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Editorial

Whistler will get to know OCOG in 2004

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If spam was a four-letter word we learned to live with in 2003, OCOG may be the four-letter word of 2004, at least around these parts.

We may not receive 20, 30, 100 messages a day from OCOG this year, but the Organizing Committee for the Olympic Games will prove to be as ubiquitous as spam for Whistlerites by the end of 2004.

Being awarded the 2010 Winter Olympics last July 2 will still turn out to be of huge benefit to this province, I believe, but there are a lot of decisions to be made prior to the Games, which will be on us in 73 months.

OCOG's mandate, we note again, is to deliver the best Games possible and to do it on budget. That's the standard taxpayers across B.C. and Canada will hold OCOG and its yet-to-be-named CEO to. Whistler, which will have to live with OCOG on a day-to-day basis, may have a few more requests. Let's start with the Comprehensive Sustainability Plan.

As the CSP moves into the third year of its genesis we are awaiting the results of the public feedback on the five scenarios - or rather, the public feedback and the staff interpretation of that feedback. This might take longer than expected; one reason being that there was far more opposition to building in the Callaghan valley than anticipated.

For Whistler, the issue is not so black and white that it comes down to a simple choice between the Callaghan and infill housing, but it is for OCOG. They just want to know where to build the athletes village and then get on with it. The bid book said the athletes village would be in the Callaghan, so that's the premise they are working from right now.

And that was the premise municipal hall was working from as well, at least until feedback on the five scenarios started rolling in. Municipal staff hadn't even done a full evaluation of potential infill sites for an athletes village until last month.

The Olympic specifications for an athletes village require a sizeable chunk of land, where facilities for housing and feeding 2,500 people can be built. More importantly, security - the eight-letter word of 2004 - requirements are such that the athletes village can't be integrated into existing neighbourhoods quite the same way that employee and resident housing projects have been. For these reasons the Callaghan valley was the simple solution for the athletes village.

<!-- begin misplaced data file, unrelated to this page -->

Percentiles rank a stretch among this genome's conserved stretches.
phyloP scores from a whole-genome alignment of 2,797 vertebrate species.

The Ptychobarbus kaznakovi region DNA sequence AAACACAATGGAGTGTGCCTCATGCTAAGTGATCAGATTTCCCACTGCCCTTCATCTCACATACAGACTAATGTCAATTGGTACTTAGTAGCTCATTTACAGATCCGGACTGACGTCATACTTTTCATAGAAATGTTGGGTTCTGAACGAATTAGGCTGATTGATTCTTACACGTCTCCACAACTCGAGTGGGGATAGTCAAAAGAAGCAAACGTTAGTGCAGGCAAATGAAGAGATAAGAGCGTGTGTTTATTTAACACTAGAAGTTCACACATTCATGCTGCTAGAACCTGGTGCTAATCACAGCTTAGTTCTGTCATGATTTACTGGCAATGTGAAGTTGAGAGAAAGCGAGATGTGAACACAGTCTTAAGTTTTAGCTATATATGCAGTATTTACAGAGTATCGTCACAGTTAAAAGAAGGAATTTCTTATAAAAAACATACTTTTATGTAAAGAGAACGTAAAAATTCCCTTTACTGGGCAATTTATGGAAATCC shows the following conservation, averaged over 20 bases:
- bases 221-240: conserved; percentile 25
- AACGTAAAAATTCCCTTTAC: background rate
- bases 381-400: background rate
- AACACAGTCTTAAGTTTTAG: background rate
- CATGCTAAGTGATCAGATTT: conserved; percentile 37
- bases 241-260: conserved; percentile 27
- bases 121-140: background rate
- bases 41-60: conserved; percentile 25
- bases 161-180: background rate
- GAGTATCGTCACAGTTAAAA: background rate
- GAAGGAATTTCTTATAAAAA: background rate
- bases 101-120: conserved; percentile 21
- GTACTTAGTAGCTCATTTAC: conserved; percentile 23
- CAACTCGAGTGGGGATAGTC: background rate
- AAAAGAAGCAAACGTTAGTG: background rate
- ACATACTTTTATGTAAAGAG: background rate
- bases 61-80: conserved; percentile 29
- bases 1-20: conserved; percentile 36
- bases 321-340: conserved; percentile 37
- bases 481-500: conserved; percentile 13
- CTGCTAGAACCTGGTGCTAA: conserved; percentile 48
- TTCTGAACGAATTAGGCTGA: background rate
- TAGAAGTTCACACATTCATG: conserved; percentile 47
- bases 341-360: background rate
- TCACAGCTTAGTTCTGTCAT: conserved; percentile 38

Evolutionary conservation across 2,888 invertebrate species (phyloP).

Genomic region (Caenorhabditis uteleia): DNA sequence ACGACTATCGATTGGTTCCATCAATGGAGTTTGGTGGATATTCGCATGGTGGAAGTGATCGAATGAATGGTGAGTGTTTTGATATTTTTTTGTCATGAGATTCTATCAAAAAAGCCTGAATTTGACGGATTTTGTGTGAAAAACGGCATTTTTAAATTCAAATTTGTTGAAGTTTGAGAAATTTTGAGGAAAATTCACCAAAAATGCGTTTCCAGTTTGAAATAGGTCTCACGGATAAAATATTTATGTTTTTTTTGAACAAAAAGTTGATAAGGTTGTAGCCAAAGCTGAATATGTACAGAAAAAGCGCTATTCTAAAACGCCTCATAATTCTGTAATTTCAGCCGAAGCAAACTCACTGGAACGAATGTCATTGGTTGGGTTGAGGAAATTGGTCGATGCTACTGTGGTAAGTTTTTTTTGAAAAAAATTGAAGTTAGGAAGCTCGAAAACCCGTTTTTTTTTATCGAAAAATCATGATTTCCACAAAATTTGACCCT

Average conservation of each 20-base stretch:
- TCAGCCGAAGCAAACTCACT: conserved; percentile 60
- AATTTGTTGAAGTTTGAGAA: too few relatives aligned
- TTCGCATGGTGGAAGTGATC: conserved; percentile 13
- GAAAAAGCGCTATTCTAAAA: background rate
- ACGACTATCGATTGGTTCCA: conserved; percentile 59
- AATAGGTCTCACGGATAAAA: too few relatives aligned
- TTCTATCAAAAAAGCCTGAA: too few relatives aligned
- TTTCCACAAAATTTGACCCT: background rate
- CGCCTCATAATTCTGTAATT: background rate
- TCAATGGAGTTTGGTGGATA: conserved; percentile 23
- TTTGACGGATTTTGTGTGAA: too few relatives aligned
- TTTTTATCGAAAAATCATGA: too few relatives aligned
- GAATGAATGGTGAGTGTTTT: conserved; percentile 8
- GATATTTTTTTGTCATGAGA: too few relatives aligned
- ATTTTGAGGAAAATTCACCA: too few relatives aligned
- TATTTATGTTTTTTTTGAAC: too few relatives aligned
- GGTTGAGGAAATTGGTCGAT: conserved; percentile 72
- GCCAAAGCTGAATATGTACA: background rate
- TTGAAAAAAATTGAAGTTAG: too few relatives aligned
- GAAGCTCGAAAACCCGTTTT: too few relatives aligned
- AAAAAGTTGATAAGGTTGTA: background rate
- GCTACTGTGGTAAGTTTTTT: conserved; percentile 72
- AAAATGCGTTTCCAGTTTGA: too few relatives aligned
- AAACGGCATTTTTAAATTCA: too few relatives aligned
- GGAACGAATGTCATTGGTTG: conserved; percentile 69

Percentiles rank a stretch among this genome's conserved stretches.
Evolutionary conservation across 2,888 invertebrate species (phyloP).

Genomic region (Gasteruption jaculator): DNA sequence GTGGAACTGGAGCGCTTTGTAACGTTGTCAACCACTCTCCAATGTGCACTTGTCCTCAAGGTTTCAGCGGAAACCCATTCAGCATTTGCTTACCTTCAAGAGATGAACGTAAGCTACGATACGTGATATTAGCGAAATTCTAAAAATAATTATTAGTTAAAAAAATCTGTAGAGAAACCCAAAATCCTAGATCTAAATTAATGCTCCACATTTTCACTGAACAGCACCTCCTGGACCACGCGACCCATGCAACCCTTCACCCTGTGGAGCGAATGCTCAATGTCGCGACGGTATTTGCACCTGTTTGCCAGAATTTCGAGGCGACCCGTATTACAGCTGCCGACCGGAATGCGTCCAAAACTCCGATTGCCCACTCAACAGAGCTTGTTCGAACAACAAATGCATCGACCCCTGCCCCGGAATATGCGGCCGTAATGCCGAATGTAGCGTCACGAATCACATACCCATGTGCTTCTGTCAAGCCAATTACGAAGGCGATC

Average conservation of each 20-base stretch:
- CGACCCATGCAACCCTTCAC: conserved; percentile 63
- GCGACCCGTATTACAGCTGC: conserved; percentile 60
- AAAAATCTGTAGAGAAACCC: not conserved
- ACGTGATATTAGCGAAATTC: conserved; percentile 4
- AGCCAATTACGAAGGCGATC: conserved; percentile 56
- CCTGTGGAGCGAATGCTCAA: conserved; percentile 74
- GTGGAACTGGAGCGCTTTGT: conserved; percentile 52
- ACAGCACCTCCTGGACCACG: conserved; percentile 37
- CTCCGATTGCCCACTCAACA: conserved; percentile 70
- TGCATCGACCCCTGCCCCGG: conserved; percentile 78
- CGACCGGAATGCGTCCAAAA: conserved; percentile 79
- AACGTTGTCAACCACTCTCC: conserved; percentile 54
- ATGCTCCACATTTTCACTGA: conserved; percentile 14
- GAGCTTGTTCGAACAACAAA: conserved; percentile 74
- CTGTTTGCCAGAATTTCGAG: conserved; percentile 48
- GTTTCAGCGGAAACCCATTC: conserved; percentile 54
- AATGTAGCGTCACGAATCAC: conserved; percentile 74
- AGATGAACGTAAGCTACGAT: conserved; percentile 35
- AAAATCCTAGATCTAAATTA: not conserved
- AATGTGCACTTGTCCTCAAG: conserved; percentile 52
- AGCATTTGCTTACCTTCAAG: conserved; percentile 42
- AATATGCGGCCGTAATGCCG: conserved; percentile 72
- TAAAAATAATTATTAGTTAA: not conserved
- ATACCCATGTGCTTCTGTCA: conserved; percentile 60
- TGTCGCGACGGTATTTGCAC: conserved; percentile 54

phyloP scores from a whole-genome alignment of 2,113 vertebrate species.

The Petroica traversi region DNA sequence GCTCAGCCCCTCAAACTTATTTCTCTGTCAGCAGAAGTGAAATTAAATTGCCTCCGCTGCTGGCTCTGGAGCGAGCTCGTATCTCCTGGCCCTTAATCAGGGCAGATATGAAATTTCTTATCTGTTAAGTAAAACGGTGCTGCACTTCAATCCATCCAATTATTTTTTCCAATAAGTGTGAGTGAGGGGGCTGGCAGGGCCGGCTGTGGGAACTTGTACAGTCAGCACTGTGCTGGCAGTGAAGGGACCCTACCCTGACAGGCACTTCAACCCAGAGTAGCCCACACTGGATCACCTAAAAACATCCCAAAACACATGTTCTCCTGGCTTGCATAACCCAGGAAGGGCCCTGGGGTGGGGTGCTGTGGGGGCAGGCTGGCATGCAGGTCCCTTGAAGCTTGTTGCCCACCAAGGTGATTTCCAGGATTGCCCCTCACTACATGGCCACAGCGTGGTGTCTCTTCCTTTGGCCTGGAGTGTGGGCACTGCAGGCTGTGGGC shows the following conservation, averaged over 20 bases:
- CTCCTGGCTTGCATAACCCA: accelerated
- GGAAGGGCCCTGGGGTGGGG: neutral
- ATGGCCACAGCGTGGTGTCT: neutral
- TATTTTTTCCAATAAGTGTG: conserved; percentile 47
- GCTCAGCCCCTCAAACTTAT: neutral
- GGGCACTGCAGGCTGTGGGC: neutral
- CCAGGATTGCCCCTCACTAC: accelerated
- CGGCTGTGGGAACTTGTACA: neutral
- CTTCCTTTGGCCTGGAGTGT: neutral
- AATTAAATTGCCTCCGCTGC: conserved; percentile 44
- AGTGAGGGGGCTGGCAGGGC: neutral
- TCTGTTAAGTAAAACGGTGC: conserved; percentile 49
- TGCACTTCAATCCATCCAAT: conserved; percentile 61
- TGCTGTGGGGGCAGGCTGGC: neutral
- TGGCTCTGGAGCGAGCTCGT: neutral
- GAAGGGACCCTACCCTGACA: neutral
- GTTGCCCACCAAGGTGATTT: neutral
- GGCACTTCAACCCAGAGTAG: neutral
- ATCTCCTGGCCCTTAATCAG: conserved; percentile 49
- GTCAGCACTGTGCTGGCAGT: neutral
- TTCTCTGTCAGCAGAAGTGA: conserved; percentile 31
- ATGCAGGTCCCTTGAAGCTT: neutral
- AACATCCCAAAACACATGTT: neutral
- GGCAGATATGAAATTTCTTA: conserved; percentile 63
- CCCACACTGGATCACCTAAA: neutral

But a lot of Whistlerites think otherwise, because it's not just an athletes village and an Olympic Games we are planning for. Enough people have questioned the Callaghan scenario that municipal hall is now giving some consideration to an infill site for the athletes village. It may require some private land, and therefore wouldn't be as neat and clean as using Crown land provided by the province, but it might also fit in with some of Whistler's other plans.

We refer here to the transportation plan, which called for future residential developments on existing bus routes and suggested some small commercial/service centres in areas outside the village. A gas station, a liquor store, a small grocery store north of the village would, according to the transportation study, significantly reduce traffic congestion in the valley.

If - a big two-letter word - this turns out to be Whistler's preferred scenario we are probably going to have to convince OCOG that this is the way to go. That may require a concerted effort; an unequivocal message delivered over and over again. It should start very soon and we shouldn't waver from it.

Any hint of an ambiguous message, delivered in April when the CSP process is supposed to come to its merciful end, is unlikely to sway OCOG. By that time it will have to start making some decisions. Its mandate is clear, and Bill 75, the Significant Projects Streamlining Act, is available if OCOG feels it is needed.

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